“Tsk, tsk, tsk,” Penny kept muttering under her breath. She was wearing a mask well before facial masks became a mandatory item for everyone in the world. Petite and gentle with a matching sweet smile, she was offered as his replacement dentist. Looking at her delicate hands, the old man was happy to change to her when her father retired as head dentist of their family practice. Her father had massive hands, much like an old cobber’s callused hands in the Aussie outback, if the truth be told, quite unsuitable for a dentist – massive hands meant that he was prone to knock the old man’s teeth unknowingly with his tools. It was a sun-dried cobber with more cavities than teeth in his mouth who taught the old man when he first arrived as a teenager in the great southern land of the aborigines that “If it ain’t broke, don’t fix it.” Missing teeth are just that, missing, not broken. So, there was nothing to fix. The sun-dried cobber probably learned that from a descendant of the natives who once roamed the land freely before the arrival of Willem Janszoon, a Dutch navigator, and some 165 years later when James Cook claimed their land for King George III, the bloke who wore the crown in Great Britain at the time.
The population of the natives were decimated by the white settlers, through disease and violent wars. Stones, spears and boomerangs didn’t save them. Deep knowledge and understanding of the topography of the island didn’t save them either, not when those they welcomed with open arms came with double-barrelled shotguns, rifles and cannons. Victors write the history, of course; very few gory details were recorded by those who represented the crown. It is important to therefore recognise that the great southern land was not conquered. Neither was it invaded. Words are important to convey the right narratives with the right nuances. Australia was a colony of settlement, not of conquest. Land sold to the settlers were registered with ‘freehold title’ whilst ‘remaining’ land that hasn’t yet been sold today is known as ‘Crown land’.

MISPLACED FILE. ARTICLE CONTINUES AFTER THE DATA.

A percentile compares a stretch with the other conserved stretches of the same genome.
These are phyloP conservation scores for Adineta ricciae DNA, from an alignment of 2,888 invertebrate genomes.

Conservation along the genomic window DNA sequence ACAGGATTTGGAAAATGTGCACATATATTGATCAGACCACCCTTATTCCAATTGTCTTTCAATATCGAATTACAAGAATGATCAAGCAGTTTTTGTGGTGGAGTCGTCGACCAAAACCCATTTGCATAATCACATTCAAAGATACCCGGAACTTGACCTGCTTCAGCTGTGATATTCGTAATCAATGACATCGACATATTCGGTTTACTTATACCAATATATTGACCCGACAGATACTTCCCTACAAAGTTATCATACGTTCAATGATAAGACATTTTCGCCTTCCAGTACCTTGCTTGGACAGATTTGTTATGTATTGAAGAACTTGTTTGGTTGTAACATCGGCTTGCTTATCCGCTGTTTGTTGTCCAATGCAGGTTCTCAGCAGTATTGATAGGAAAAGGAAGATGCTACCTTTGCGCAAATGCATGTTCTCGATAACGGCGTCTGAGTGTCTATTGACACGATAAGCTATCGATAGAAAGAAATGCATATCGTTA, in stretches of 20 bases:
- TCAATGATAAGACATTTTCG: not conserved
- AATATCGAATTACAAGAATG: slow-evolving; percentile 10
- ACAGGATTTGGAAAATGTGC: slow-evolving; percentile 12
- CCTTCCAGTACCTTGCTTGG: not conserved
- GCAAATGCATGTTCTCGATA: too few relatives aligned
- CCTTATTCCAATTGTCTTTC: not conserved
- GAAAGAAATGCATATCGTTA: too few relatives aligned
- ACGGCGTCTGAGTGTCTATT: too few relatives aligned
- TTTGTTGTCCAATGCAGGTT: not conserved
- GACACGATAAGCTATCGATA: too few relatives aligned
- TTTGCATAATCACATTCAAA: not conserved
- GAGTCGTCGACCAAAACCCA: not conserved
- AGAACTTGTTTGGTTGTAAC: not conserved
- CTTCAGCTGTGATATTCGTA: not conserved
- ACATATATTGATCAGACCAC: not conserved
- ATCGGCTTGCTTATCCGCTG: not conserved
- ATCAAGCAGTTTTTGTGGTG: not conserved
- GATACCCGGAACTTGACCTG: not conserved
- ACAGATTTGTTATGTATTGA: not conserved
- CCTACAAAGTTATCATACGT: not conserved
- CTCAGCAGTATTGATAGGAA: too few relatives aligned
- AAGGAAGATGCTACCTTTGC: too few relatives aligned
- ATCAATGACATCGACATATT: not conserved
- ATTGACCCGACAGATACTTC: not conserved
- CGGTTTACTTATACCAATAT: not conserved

“If it ain’t broke, don’t fix it,” the old man said to Penny when she recommended crowning his lower right molar. He would not be able to recognise her if he came across her outside her building. Most of the time masked, the only time he could have a short glimpse of her face was after she had finished roaming inside his mouth with her finger. But, his vision was poor without his glasses, as he was required to leave them on the bench by the nurse, to prevent water and blood splashing on them, I suppose. He was one of those annoying patients who asked a lot of questions, but she had a clever way of dealing with that. “Open wider, please,” she would simply say, as she pressed down his tongue or moved it to the left or right. Time is money, you want to know more about dentistry, Google please. The old man understood that logic but he could not help himself. Maybe he just wanted to delay the inevitable discomfort that marred every visit to his dentist. Penny first suggested he crowned his tooth some four years ago, well before the pandemic. This was the third dental check-up since then. Check-ups used to be half-yearly but Covid was a good reason to ignore the reminders to visit Penny. She showed him the x-ray. “See, there and there?” she pointed to the dark blotches on the grey image of the x-ray. Amalgam dominated that corner of his mouth and made it look like a cave with lots of minerals to mine. “It’s barely holding the teeth here and here,” she lectured. “We can’t say when it will break.” So, the old man finally acquiesced to the crowning but still gave Penny a dirty look. That’s how they generate more income. He had trained his own staff the same way. Find reasons why a customer will want to buy more than the one item they came to the store for. I only came for a regular check-up, he reminded himself.
“I mean, how can you like a person who rushes out of the room and leaves you alone, all vulnerable and feeling abandoned, whenever she takes an x-ray of your mouth?” the old man asked. Penny rushes back to the room after the machine had zapped him with some radiation. “It’s pretty harmless, no need to fret,” she said. “Pilots are exposed to much more from cosmic radiation,” she explained.